Month: November 2017

Scrivener 3.0, the more modern, more powerful long-text editor

Scrivener must be the Mac’s best selling text editor for writing anything from blog posts to 800-page novels. I reviewed version 2 some seven years ago, with the app only having been point-updated in those years. Last week, however, Literature & Latte, the developers of Scrivener, decided the time had come to upgrade Scrivener to a brand new version 3. The new Scrivener has a more powerful and capable compiler, looks better than ever and has been improved in a myriad ways. The new styles functionality and more powerful and flexible compiler are perhaps the most obvious modules in terms of improvements and new capabilities. Scrivener has always made an abstraction of output formatting by separating the editing interface from the publishing interface — two entirely different worlds that run over into each other’s territory with word processors like Apple Pages or Microsoft Word. With Scrivener you can write the way you want — in Markdown, plain text, whatever — and then output to different formats by compiling the document for each specific format, be …

iRig Pre HD

IK Multimedia iRig Pre HD is a good and inexpensive mic pre-amp

A microphone pre-amp is meant to amplify your mic’s signal, not to introduce its own noise and artefacts into the recorded results. You need a mic pre because your microphone has a signal that’s too weak to be captured by a recorder. A preamplifier boosts the signal to a standard line level, which all recorders can capture. The IK Multimedia iRig Pre HD is such a pre-amp. It costs around €100, which is really very, very cheap. But is it any good? I tested the iRig Pre HD by comparing its results with those of my trusted Apogee Duet iPad/Mac. For my tests I made voice recordings only, so everything you read here refers to vocal sound, nothing else. But first the hardware. As with all IK Multimedia hardware, the iRig Pre HD is made of one of the strongest types of plastic. As a result it weighs next to nothing, even with the two AA batteries installed. The device itself fits in the palm of your hand and has only two input controls. The …

DeltaWalker 2.3.2 review

I reviewed DeltaWalker 1.0 over a decade ago. Back then, it was the only application on macOS that could find file content differences and differences between folders. Today, it’s not the only app anymore, with BBEdit capable of comparing files and folders and Path Finder 7 doing the same with files and folders. So, why would you still consider DeltaWalker then? For starters, because it supports 3-way comparisons and also because it can find differences between files, regardless of their format or content.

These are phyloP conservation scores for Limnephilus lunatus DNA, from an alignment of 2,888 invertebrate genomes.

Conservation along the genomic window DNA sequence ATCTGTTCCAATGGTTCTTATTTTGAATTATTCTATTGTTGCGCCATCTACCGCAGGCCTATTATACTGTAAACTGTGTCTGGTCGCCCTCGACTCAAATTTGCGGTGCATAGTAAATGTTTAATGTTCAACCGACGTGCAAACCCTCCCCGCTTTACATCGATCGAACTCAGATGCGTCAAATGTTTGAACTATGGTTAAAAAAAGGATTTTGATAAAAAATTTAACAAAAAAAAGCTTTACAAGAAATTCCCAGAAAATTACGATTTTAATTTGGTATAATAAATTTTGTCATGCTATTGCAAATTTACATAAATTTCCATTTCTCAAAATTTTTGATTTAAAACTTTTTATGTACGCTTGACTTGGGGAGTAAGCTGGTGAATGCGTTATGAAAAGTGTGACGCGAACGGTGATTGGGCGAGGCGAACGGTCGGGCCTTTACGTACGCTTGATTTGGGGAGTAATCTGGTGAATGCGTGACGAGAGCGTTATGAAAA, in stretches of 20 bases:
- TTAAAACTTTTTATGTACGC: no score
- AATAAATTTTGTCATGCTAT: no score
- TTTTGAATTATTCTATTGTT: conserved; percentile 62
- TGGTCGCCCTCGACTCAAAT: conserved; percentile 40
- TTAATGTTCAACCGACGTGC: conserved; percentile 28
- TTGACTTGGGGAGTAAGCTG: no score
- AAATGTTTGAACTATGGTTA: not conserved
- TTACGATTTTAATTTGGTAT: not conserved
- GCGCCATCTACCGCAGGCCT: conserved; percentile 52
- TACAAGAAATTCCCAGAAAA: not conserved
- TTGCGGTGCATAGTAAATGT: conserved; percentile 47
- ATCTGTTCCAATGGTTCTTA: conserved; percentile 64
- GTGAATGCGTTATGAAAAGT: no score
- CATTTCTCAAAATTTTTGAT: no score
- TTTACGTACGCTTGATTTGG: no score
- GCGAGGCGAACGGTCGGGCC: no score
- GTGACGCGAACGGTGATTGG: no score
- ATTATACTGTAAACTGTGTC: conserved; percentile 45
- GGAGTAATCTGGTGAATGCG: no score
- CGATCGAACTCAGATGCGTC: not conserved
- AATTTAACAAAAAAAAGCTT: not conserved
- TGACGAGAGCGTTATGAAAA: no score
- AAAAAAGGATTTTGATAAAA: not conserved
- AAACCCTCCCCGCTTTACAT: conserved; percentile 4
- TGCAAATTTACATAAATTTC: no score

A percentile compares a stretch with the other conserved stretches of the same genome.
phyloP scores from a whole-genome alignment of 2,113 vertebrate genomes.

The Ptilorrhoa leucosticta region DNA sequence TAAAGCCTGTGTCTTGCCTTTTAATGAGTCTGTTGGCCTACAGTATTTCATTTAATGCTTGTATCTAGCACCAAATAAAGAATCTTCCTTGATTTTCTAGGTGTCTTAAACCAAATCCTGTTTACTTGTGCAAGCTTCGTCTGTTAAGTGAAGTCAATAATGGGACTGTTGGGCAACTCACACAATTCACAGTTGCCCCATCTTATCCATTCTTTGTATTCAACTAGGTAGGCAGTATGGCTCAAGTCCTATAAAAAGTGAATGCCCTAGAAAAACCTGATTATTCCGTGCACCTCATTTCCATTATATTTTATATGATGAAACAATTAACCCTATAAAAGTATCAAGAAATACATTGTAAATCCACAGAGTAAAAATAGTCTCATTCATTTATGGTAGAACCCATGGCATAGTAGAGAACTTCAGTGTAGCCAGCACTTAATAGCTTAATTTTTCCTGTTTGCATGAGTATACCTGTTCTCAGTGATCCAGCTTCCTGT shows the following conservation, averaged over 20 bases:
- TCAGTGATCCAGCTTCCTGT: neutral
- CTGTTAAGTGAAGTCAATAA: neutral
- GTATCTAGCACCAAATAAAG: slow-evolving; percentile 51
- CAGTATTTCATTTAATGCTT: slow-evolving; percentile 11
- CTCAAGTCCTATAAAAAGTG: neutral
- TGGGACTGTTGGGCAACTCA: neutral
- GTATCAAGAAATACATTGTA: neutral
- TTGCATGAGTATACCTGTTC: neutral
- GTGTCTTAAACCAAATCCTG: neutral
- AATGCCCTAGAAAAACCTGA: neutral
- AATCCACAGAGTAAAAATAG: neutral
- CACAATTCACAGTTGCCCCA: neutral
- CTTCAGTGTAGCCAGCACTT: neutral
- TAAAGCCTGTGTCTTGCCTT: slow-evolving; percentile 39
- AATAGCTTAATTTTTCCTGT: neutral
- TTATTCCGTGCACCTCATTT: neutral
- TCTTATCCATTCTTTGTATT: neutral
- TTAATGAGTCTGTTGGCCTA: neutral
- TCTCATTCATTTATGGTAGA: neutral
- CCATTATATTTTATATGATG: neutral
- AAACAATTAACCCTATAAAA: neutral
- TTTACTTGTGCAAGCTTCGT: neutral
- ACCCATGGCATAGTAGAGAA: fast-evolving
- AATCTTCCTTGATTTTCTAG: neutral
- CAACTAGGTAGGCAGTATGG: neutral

Luminar 2018: Lightroom beware!

Luminar 2018 has new correction filters powered by artificial intelligence, it’s faster than the previous version, it has a dedicated RAW development module and in 2018 Macphun (soon to be renamed to Skylum Software) plans to release a full-blown digital asset management (DAM) platform. Of course, there are also new features, such as the intelligent Sun Rays filter, LUT support and real-time noise removal. About the only thing that remains unchanged — which is a good thing — is the concept of adaptive workspaces that match your style of shooting of the moment. Macphun/Skylum states that Luminar 2018 has been re-built from the ground up for dramatic performance boosts. I don’t know about the adjective “dramatic”, but Luminar 2018 does load faster than its predecessor. The user interface has been updated too and makes it easier yet to find your way around. A great new feature is LUT support. LUTs are relatively new to photographers — they’re used all the time by videographers. Lookup Table (LUT) adjustments can cater for camera/lens combination-based colour corrections, but …

OWC Mercury Elite Pro Dual Mini

Performance of the big in a small package: OWC Mercury Elite Pro Dual Mini

How efficient is a small, 2.5in mobile disk station with two disks inside? Very efficient, it turns out. Even more so if you can put those two small disks in one of four RAID modes. And if that external station also delivers on speed, you’re sold — or at least, I am. It’s flat, it’s fanless and there are two 2.5in hard disks or SSDs inside. It’s the OWC Mercury Elite Pro Dual Mini, which is a mouthful for a small unit that isn’t much bigger than its two internal disks put next to each other. OWC Digital sent me an SSD version with 1TB of space on its SSDs in RAID 1 mode. This small-footprint OWC device offers USB 3.1 Gen 2 performance and can be bus-powered.